Women's Empowerment and Leadership Development for Democratisation
We all remember the closure of Salmmah Women’s Center in Sudan in June 2014.
On 24th June, the director of Salmmah Women’s Resource Center, Ms. Fahima Hashim was presented with a decree from the Sudanese Ministry of Justice, ordering the cancellation of her NGO. A five-person committee came in to oversee the Company’s dissolution process. No reason was given for this decision, and the dissolution committee kept their identity undisclosed and prevented any visitors from staying in the premises.
This dissolution was a big blow to civil liberities, coming just as the dialogue on increasing women’s political participating was reaching new heights. Activists had noted the need to challenge the current status quo, and demand a change to current discriminatory laws—particualy laws on adultery, which promoited exploiting human rights and violence against women.
The Sudanese Criminal Act of 1991, particular Article 149, is the law in question here. This law, in conjunction with Article 145-146, states that
there shall be deemed to commit adultery: (a) any man who have sexual intercourse with a woman without there being a lawful bond between them; (b) every woman who permits a man to have sexual intercourse with her without being lawful bond between them; whoever, commits the offence of adultery shall be punished with (a) execution by stoning where the offender is married (muhsan), (b) 100 lashes where the offender is not married (non-muhsan).
The problem with this law is that it does not differentiate between adultery/fornication and rape. This would mean that if a woman reported rape, she may end up instead being convicted for adultery and/or fornication. Even after meeting the absurd prerequisite of four male witnesses to validate one woman’s claim, women have still been officially convicted.
Clearly, something needs to change. Which is why, in 2013, Salmmah, launched two projects: one to tackle forced marriage, and the other, death by stoning for the “crime” of adultery.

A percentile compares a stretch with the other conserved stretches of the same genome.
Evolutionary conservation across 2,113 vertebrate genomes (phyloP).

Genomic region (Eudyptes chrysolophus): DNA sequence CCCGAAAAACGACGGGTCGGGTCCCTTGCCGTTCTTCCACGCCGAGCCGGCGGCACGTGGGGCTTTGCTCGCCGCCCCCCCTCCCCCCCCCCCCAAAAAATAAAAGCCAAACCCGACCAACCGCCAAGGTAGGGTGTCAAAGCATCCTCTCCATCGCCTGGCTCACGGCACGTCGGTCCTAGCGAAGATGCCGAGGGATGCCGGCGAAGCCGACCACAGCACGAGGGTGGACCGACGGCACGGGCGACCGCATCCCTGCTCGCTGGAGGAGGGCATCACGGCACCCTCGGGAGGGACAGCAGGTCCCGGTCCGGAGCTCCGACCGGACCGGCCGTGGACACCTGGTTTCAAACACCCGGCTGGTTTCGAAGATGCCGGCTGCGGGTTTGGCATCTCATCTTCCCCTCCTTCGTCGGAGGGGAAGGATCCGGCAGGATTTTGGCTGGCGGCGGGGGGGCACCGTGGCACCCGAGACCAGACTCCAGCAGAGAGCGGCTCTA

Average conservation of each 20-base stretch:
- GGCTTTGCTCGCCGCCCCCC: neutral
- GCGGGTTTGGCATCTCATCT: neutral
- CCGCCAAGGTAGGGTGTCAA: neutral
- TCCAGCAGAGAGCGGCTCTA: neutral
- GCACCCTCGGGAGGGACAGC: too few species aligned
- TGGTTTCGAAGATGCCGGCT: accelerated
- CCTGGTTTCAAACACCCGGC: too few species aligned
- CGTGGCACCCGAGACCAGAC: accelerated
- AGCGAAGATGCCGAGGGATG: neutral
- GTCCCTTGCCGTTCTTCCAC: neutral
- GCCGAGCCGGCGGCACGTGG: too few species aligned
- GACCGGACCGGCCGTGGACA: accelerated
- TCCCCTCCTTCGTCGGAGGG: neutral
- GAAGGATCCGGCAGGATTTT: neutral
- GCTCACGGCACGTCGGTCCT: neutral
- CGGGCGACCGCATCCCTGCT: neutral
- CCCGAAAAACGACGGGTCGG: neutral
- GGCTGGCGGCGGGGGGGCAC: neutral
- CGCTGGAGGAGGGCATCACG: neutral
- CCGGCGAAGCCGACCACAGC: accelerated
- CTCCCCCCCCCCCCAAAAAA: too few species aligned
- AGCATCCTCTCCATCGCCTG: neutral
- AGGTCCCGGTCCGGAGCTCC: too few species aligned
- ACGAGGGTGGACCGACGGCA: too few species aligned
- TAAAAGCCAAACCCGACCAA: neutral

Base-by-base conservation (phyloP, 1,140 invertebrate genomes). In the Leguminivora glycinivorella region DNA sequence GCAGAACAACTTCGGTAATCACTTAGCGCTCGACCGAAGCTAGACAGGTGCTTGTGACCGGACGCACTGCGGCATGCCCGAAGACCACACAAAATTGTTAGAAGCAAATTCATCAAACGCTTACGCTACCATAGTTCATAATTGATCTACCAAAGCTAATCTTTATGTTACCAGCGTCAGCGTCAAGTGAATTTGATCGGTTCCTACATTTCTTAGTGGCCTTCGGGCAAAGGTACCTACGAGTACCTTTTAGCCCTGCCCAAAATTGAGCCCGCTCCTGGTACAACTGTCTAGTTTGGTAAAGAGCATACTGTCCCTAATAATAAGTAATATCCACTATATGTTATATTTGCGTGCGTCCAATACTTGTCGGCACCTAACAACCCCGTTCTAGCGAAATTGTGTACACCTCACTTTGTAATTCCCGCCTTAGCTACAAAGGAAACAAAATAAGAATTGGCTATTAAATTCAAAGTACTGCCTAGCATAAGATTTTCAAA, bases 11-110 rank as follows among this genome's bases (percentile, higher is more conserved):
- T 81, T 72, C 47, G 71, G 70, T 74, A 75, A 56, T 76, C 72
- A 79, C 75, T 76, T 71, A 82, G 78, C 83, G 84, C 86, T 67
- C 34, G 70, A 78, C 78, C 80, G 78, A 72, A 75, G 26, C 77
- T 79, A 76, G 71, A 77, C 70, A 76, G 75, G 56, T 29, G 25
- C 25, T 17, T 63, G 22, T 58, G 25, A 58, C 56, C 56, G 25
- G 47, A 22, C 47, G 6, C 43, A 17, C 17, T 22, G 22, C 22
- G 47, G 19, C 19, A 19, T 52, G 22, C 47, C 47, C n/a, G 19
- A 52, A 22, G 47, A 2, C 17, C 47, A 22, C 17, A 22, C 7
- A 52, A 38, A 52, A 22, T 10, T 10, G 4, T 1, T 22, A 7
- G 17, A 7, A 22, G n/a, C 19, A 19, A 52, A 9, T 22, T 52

“Ending Child/Forced Marriage in AlFath” was, in collaboration with Azza Women’s Association, a project that aimed to launching a real reform process, through advocacy, capacity-building, and direct intervention. This reform process would ensure the enforcement of basic human rights by overcoming traditional and acquired constraints.
Azza Women’s Association is a non-profit working with women to provide income generation reaigin, midwifery training, and opporunities for girls who had dropped out of school. They have established women’s centres, one health centree, a vocational trainings center and CBOs to support the community. The project was help in Khartoum, in a locality where women are deprived of basic education and access to economic resouces, and have low level of skills required for eceonomic developemt. They are unaware of their rights, have no saw in decision-making, suffer from numerous health issues and are not fully equipped to take proper care of their children. Many have also undergone FGM, and forced/early marriage.
This project faced the challenege of an ill-equipped women’s center in AlFath, and needed a lot of maintencance. Additionally, the area had just undergone severe floods and had a lot of emergency repairwork happening around it. Also, their Imams, or religious leaders, were quite influential and had a strong grip over the common mentality that early marriage is good, and that all young ladies should be encouraged towards it. The baseline information initially collected showed that the capacities of women were much less than initially expected, and special considerations needed to be taken in the designing of the trainings, and an overall assesment showed the massive need for urgent reform of the community.
Trainings workshops, follow-ups, advocacy meetings, publications and materials were all part of the project strategy. However, as the government came down on Salmmah, the project too came to a halt.
The second project, titled “Adultery, the Unjust Laws”, aimed at re-examing the Sadanese Penal Code and brining about a reform. It was planned in collaboration with WLUML and Aid Center for Advocacy and Legal Consultation (ACAL). ACAL provides legal aid and protection to women convicted under the criminal code of 1991 and in prison.